Dementia may be caused by incomplete or partial memories — rather than by a lack of them — which creates more room for confusion, according to research from the University of Cambridge.
Current theory holds that memory problems are the result of total forgetfulness in regards to past events or objects. New findings, however, reveal that the brain’s capacity for holding complete, detailed memories is limited. The remaining less-detailed memories can become easily confused, resulting in an increased possibility for remembering false information.
“This study suggests that a major component of memory problems may actually be confusion between memories, rather than loss of memories per se,” said Dr. Lisa Saksida, from the Department of Experimental Psychology at the University of Cambridge.
“This is consistent with reports of memory distortions in dementia – for example, patients may not switch off the cooker, or may fail to take their medication, not because they have forgotten that they should do these things, but because they think they have already done so.”
Previous studies have shown that animals with dysfunctional memories couldn’t tell the difference between a new object and an old one. In these studies, however, scientists were unable to determine whether the animal couldn’t distinguish the objects because it viewed the old object as being new (forgotten something that happened), or because it saw the new object as being old (false memory).
In an effort to figure out which scenario was the case, scientists devised a new method to analyze the animals’ responses to both new and old objects. Animals were exposed to an object for an hour, and then once the researchers took the object away, the animal was given a memory test by being shown either the same object again or a new object.
The results show that amnesic animals spent the same amount of time investigating the old object and the new one. Healthy animals, however, showed more interest in the new object by exploring it longer. To scientists, this extra interest in something new suggested that they still held a memory for the “old” object.
Interestingly, the amnesic animals spent less time on the new object than did the healthy animals, a possible indication for a false memory for the new object.
In conclusion, the researchers believe that these memory difficulties resulted from the brain’s inability to form complete memories of the objects, and that the remaining, less detailed memories became more prone to confusion.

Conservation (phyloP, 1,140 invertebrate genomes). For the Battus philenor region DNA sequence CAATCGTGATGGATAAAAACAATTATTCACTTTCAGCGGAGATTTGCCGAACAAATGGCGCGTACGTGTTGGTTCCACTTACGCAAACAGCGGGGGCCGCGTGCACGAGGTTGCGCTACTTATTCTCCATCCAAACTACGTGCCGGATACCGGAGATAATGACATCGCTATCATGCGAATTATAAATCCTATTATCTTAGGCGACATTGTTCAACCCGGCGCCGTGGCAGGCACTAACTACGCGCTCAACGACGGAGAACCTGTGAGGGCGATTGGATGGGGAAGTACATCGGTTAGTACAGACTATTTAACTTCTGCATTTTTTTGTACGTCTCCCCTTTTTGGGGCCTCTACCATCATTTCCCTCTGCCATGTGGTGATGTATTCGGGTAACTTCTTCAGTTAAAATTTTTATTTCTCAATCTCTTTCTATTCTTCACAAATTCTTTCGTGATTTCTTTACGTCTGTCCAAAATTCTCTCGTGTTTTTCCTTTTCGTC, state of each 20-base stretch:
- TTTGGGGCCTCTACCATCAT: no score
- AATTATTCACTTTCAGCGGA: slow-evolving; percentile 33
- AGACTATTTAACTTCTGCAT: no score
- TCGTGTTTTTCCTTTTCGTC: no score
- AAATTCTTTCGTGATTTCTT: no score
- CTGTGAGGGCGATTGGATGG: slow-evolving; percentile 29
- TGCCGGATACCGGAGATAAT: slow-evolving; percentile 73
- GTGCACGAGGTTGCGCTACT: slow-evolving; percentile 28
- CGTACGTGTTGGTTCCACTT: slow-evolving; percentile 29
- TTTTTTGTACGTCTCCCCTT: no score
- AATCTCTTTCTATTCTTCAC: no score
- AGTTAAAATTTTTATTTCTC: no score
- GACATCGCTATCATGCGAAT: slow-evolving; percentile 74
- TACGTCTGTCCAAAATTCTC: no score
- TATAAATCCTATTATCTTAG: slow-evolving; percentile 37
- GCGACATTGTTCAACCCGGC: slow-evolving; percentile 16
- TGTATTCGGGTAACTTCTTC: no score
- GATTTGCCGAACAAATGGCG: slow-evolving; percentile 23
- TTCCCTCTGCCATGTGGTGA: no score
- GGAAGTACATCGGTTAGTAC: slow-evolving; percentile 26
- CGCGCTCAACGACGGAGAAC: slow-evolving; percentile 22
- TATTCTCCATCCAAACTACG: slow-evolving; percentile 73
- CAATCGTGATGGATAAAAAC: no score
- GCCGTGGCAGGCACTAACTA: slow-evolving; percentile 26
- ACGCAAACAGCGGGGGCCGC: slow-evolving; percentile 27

The scientists then used this information to see if they could improve an animal’s performance on the memory test if there were no other memories to puzzle the brain. For this experiment, the animals were placed in a dark, quiet environment (instead of the usual busy one) before the test.
Animals that had originally displayed poor memories after spending pre-test time in the normal, busy environment, later had perfect memories when their pre-test moments were spent in a dark and quiet environment.
“One thing that we found very surprising about our results was the extent of the memory recovery, achieved simply by reducing the incoming information prior to the memory test,” said Saksida.
“Not only does this result confound our expectations, but it also gives us a clearer understanding of the possible nature of the memory impairment underlying amnesia and certain types of dementia, which is critical to developing more sophisticated and effective treatments.
“This also tells us something about how detrimental interference from other things can be when we are trying to remember something, an issue that may be increasingly relevant as the number of potential distractions in our daily lives seems to be on the rise.”
The researchers hope this study leads to new treatments capable of diminishing confusion between memories, possibly through the development of drugs that can enhance the intricacies required to separate memories.
“Alternatively, deliberate and intentional use of the details differentiating objects and events might be a strategy that could prolong independence and help to improve daily functioning for patients,” said Saksida.
“Even more exciting would be the ability to develop treatments that could stop the disease in the early stages, rather than treatments that address the symptoms once dementia has set in. Early detection of memory impairment is critical for the development of such treatments, and a better understanding of the nature of the impairment, as we have found here, is critical to such early detection.”
The study is published in the journal Science.
Source: University of Cambridge